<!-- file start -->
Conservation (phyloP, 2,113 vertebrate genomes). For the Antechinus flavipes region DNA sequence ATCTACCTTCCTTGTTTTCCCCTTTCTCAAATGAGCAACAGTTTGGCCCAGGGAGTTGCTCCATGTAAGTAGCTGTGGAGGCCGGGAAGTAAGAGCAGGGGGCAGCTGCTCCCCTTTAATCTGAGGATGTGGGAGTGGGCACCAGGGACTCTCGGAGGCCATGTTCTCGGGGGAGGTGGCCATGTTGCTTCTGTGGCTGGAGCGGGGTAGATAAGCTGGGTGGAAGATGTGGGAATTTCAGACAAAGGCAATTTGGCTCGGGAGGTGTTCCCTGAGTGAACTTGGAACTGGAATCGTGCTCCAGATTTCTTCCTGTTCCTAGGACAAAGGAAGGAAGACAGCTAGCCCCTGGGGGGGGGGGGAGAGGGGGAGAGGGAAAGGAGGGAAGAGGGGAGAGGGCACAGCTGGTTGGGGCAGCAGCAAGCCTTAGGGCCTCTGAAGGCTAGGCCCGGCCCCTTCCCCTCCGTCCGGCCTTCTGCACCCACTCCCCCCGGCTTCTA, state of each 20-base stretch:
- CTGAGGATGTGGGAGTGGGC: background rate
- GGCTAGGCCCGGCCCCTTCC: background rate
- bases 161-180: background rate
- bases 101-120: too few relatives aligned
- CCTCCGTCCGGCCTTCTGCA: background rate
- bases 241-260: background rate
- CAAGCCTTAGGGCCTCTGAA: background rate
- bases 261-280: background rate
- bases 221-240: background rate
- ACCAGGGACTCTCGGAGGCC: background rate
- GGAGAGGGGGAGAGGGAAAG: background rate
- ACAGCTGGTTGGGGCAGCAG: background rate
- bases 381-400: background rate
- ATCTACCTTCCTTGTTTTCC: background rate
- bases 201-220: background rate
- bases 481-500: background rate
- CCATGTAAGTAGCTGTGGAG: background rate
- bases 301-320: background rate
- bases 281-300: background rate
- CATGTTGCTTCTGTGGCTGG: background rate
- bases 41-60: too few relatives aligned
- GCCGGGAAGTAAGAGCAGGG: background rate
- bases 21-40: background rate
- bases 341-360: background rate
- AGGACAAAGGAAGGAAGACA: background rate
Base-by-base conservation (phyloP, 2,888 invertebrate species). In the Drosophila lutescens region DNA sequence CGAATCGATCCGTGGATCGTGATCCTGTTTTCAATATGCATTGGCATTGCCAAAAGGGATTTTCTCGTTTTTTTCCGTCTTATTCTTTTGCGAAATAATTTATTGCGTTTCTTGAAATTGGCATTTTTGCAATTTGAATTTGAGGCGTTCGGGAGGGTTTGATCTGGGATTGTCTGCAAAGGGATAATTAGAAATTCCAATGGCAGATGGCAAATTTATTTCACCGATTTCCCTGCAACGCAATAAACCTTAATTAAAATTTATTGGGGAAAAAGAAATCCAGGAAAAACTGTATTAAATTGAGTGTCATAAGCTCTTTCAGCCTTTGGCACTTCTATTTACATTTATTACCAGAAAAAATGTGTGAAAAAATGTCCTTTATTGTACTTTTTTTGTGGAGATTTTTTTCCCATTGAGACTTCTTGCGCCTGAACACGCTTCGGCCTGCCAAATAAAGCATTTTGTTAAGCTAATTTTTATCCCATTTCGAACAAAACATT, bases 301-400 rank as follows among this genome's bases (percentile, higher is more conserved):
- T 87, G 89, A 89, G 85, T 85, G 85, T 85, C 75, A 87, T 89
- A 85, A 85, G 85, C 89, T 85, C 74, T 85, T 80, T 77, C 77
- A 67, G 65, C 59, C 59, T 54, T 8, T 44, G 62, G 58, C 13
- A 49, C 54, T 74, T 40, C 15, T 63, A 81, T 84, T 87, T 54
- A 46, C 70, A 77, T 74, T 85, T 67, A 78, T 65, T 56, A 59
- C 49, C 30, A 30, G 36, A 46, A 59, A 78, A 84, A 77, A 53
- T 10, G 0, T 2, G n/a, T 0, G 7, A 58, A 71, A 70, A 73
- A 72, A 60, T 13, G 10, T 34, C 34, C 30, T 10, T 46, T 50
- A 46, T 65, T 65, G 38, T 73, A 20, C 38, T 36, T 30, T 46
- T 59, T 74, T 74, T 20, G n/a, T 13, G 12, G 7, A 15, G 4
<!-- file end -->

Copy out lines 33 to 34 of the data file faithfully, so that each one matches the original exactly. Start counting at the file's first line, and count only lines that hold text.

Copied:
- C 49, C 30, A 30, G 36, A 46, A 59, A 78, A 84, A 77, A 53
- T 10, G 0, T 2, G n/a, T 0, G 7, A 58, A 71, A 70, A 73